The Second City takes the health and safety of our patrons and students very seriously.
The Second City recently hosted "Welcome Back," a panel discussion with leaders from Chicago’s improv theaters to examine the tough year-and-a-half behind us, as well as look towards a more creative (and thriving!) future. Moderated by Second City creative director Anneliese Toft, the Mainstage welcomed Mick Napier & Jennifer Estlin (The Annoyance), John Stoops (The Revival), Lillian Frances (Laugh Out Loud), Jason Geis (Comedy Sportz), Jonathan Lee-Rey & Jonald Reyes (Stepping Stone Theatre), and Jon Carr, executive producer at The Second City.
The state of improvised affairs
The conversation opened with the improv leaders taking stock of their theaters’ current operations in the wake of the pandemic’s effect. While The Second City has been welcoming in-person students and audiences for some time, the rest of the organizations reported varying degrees of operation, with many new innovations exemplifying the improv tenant of “play the scene you’re in.”
Estlin and Napier (who also happily reported that the pandemic produced the couple’s marriage) said that while (masked) classes and in-person shows have returned, they’ve adapted to a less jam-packed schedule that feels comfortable to them. Estlin noted that the Annoyance is setting new goals and creating show schedules that “support the people making the shows and seeing the shows,” in addition to house staff. “A 32-show-a-week schedule isn’t sustainable. We don’t need or want to do that again.”
Geis echoed the sentiment that looking forward is bringing new life to ComedySportz, who closed their space on Belmont and is now operating out of The Den Theatre. “We hit a reset button,” he said, adding, “We started shows on Twitch, and we’re not getting rid of them.” Stoops’ and Frances’ reopenings are going slow and steady, with the latter organization remaining focused on “living the rules of improv in life and in business.”
The newest kids on the block, Stepping Stone Theater’s Lee-Ray and Reyes, were proud to join the panel, as they only formed during the pandemic and have yet to find a brick and mortar home. Their goal of creating a space that amplifies voices from marginalized communities in comedy has been a labor of love and is a welcome addition to Chicago’s improv community, giving credence to the panel’s perspective that one theater can’t be all things to all people--and the diversity of the city’s stages provides something for everyone. (Except Russian trolls, who recently targeted The Revival.)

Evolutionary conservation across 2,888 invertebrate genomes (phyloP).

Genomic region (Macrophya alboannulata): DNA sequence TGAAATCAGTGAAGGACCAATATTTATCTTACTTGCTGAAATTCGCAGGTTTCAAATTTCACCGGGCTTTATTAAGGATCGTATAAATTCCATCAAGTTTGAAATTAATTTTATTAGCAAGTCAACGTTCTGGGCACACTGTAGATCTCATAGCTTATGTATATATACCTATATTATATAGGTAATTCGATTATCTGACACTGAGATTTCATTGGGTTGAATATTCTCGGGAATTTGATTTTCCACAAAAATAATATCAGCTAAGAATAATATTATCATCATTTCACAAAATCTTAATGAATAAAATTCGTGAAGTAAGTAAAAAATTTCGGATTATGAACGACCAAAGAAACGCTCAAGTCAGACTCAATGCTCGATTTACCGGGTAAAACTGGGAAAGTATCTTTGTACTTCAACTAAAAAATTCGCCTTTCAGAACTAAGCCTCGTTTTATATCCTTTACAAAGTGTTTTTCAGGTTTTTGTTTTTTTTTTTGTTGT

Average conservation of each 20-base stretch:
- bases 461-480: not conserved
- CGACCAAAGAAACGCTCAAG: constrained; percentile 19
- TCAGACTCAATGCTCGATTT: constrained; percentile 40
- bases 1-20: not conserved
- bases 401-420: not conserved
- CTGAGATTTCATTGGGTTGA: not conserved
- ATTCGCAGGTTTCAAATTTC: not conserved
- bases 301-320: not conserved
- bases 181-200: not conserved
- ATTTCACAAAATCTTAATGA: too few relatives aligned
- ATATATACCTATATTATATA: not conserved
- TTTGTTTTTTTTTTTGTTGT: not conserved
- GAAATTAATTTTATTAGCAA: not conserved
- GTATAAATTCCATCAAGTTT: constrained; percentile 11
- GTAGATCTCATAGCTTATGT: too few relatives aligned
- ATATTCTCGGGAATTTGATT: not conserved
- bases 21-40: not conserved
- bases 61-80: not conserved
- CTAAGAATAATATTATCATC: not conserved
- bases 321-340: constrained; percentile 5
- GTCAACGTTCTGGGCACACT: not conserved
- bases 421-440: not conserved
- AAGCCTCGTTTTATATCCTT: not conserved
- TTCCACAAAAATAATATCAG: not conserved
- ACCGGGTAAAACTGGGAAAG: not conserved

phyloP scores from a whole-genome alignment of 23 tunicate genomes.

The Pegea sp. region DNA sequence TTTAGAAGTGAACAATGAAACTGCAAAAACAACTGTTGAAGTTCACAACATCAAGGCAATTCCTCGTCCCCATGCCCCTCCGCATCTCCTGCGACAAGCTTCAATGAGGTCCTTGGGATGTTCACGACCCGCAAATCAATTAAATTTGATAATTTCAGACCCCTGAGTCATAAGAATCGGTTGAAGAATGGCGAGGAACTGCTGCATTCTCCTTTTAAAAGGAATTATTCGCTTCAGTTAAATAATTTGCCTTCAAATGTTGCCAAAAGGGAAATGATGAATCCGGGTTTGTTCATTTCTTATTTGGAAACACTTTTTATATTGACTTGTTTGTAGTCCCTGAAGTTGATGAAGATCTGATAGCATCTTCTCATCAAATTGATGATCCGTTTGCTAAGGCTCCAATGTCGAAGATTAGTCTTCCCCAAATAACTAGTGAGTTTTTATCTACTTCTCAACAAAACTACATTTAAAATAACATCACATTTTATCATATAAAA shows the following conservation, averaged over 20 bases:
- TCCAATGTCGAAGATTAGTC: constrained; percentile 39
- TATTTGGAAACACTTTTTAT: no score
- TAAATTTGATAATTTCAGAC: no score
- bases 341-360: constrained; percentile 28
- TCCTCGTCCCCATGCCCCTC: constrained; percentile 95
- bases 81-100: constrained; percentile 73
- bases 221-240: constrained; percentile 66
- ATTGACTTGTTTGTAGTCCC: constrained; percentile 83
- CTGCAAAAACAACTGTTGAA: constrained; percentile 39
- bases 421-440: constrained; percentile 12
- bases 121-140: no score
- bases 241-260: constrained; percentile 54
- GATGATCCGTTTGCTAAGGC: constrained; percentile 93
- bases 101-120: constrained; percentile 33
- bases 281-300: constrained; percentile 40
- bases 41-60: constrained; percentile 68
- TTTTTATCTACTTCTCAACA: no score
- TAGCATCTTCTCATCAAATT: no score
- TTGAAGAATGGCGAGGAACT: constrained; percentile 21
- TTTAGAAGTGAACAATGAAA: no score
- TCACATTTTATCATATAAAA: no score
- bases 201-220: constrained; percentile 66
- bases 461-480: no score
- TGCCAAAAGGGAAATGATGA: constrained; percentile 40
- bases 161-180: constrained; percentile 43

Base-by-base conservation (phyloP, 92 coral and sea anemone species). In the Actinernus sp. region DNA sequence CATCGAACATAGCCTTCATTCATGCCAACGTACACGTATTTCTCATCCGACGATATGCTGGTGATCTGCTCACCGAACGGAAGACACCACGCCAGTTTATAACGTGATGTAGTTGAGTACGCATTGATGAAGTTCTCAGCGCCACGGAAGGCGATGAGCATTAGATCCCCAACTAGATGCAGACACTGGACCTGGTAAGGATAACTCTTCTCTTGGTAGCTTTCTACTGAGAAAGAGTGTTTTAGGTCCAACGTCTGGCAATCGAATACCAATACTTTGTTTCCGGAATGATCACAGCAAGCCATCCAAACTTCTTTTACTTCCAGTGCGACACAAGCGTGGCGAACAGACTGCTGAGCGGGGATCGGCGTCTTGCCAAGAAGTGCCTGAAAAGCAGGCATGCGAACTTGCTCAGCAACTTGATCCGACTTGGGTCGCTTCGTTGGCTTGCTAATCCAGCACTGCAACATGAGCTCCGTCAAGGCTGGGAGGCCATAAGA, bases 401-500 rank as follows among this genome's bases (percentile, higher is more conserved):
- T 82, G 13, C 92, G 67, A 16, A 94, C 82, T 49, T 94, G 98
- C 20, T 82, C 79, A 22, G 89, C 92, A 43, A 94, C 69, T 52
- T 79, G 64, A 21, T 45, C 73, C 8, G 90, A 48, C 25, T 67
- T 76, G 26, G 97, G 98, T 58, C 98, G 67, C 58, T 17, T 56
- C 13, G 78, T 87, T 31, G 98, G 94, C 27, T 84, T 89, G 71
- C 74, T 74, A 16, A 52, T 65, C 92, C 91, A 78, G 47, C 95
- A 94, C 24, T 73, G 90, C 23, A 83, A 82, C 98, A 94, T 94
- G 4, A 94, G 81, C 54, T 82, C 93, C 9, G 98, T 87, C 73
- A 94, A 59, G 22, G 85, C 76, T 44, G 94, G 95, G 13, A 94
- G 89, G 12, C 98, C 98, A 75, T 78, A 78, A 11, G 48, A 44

“We have to be proactive in building this community back,” said Carr about the theaters working together and not in competition. “It’s going to be all of us working together.” His musings reflected not only on the impact of the pandemic, but Second City’s restructuring, as well. He proudly noted that the company has stuck true to its newest ideas and has followed through to execute commitments made to benefit the theater’s community.
Estlin mirrored the ensemble spirit while not ignoring the obstacles the Annoyance has faced.“You can easily have difficult times tear you apart. We banded together,” she said. Napier was similarly optimistic, as he hopes that the unfortunately closure of improv theaters on the coasts will bring more talent home to Chicago.
Advice to improvisers
The discussion closed with the leaders sharing their advice to the audience of improvisers.
“Diversify. Don’t try to just be what you think they want.” -Anneliese Toft
“...But don’t do it all. If you do it all, you’re a tourist.” - Jason Geis
“Know what growth looks like to you. Don’t be directionless.” -Jen Estlin
“Be your own business. If you don’t have a producer, be your own producer.” -Lillian Frances
“Be on time. Do what you say you’re going to do. Under promise and over deliver.” Jonathan Lee-Rey
“Have fun. Remember why you do it.” -Jonald Reyes